Amanda knows she is getting more than just exercise from her athletic endeavors. "Soccer has taught me to cooperate and work together with people," Amanda, a Washington Freedom fan said. "Plus it really helps me stay disciplined. You have to be a hard worker to be on that team."
As the school year starts in September, the soccer season will get even more intense. For four days a week after school, Amanda will have practice with her team before returning home to manage her increased load of middle school homework and maybe catching up on her favorite show, The Simpsons.
Despite all of her soccer commitments, Amanda says she has had time to swim with her friends at the neighborhood pool right across the street from her Herndon home and help take care of her new puppy, Lucy.
Born in Fort Worth, Texas, Amanda moved to Herndon with her family when she was one year old. Her dad, John, is a Secret Service agent and her mom, runs a preschool in the basement of their two-story Bradley Farms home where they have lived since moving to Virginia more than 10 years ago.
And while Amanda likes to show off pictures of her dad with the Gore family and Vice President Dick Cheney, Amanda who likes science has no desire to follow in her dad's footsteps. "I think I want to be a veterinarian when I grow up," Amanda said.
<b>THOUGH HER FIRST DAY</b> of seventh grade is still two weeks away, Amanda says she has already started thinking about high school. Though zoned for Westfield High, Amanda thinks she will opt to follow her two brothers at Oakton. "Sometimes I feel like I am planning out my life according of soccer," she said. "I might do this thing called ODP, the Olympic Development Program, because that helps you get on the team in high school and college."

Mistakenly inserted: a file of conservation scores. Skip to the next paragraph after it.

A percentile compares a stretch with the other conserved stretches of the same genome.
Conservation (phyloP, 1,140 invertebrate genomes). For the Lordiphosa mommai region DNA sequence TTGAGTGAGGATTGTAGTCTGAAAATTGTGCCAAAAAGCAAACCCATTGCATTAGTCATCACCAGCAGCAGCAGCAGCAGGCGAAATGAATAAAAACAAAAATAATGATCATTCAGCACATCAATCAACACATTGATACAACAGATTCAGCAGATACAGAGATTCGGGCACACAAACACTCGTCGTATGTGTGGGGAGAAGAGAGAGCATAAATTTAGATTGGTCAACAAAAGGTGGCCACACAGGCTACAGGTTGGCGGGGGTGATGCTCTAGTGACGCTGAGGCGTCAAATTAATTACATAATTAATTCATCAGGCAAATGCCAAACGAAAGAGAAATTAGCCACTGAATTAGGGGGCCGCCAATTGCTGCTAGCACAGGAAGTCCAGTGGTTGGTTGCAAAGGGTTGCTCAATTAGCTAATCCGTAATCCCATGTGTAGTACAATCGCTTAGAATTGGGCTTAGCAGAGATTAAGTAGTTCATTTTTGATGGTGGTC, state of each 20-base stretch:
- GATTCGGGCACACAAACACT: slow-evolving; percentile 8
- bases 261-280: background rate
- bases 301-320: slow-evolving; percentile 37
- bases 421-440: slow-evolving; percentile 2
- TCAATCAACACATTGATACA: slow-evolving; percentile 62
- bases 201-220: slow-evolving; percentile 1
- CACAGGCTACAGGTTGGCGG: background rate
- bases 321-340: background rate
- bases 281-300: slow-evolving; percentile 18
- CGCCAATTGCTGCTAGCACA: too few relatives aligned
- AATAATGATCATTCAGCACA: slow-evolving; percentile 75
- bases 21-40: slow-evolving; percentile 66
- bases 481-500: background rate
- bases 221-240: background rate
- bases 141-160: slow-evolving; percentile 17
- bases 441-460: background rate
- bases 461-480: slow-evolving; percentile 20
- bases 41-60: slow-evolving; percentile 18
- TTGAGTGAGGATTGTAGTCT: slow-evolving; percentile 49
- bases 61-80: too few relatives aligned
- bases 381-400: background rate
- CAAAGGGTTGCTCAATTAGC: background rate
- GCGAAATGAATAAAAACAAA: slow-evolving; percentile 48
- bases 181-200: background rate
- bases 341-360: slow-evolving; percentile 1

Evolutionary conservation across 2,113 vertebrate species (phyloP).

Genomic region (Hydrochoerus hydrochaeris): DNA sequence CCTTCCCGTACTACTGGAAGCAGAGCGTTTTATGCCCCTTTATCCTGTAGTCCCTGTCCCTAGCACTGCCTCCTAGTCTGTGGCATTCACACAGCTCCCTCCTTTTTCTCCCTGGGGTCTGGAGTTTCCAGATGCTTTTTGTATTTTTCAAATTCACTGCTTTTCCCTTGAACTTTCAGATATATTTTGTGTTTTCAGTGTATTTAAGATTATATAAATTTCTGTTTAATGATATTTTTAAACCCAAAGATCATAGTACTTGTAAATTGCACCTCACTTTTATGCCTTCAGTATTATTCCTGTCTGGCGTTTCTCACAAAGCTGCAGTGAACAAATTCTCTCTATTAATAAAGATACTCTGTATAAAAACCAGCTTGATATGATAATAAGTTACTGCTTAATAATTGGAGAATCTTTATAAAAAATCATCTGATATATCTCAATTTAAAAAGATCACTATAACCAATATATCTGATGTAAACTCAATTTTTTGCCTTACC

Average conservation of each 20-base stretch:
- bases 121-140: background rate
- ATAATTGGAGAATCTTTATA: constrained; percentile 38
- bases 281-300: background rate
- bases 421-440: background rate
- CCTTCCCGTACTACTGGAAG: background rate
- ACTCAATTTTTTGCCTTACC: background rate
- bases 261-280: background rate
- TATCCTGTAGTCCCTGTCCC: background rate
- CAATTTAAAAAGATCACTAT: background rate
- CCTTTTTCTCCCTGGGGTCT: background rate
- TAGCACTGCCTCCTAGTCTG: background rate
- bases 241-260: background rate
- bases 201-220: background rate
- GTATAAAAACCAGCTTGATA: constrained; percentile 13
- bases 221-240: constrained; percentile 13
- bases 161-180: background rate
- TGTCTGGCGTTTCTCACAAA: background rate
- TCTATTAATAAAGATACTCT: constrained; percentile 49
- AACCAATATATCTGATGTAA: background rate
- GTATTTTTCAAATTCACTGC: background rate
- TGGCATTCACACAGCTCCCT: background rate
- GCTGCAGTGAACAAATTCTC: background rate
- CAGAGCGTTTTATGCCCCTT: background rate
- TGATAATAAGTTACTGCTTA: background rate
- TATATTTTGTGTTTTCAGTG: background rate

The program would be an additional time and financial obligation for the Wains. Amanda, who plays basketball during the winter, also meets with a personal trainer, Ariel Banowski, a Madison high school soccer player, who tutors her in goal once a week. "I really like being goalie better than any other position because I get a lot of action and I don't have to run up and down the field all day," she said. "Plus, I am pretty good at it, so that makes it pretty fun."
Amanda decided to forgo the ODP program, which she would have needed to try out for, because of her workload this year. "If she did this ODP-thing which I guess is, at some level, beneficial to do, she would then have to add two additional travel days because the team is made up of kids from all over the state," her mom said. "Even though she was eligible to try out, we opted not to because she is starting middle school, it's a Bat Mitzvah year, and we have a new puppy."
"Her dad and I just kind of watch and we take our cues from her," Wain said. "If she is really excited about something then we will do it, but if she sort of has an attitude that is a little uneasy or I think it is too much time, then we don't do it."
<b>HER FRIENDS</b> think Amanda will handle the transition just fine. "I have seen her get stressed because of all her work and soccer," her friend Gabriella Giamichael, 12, said. "But she always gets through it. She is just a really good student and she is really outgoing and allows herself to be with all sorts of groups."
Amanda mom couldn't agree more. "I think with her easy-going temperament, she will have a very easy transition because she's watched the two boys navigate the transition into middle school and high school."
Wain said she is more worried about her daughter's Bat Mitzvah next August than her first day of school this September. "After Michael and Dan, everything with Amanda is easier," she said, laughing. "We worry a lot less about everything with Amanda. They paved the way for Amanda. Now nothing seems quite as monumental the third time around."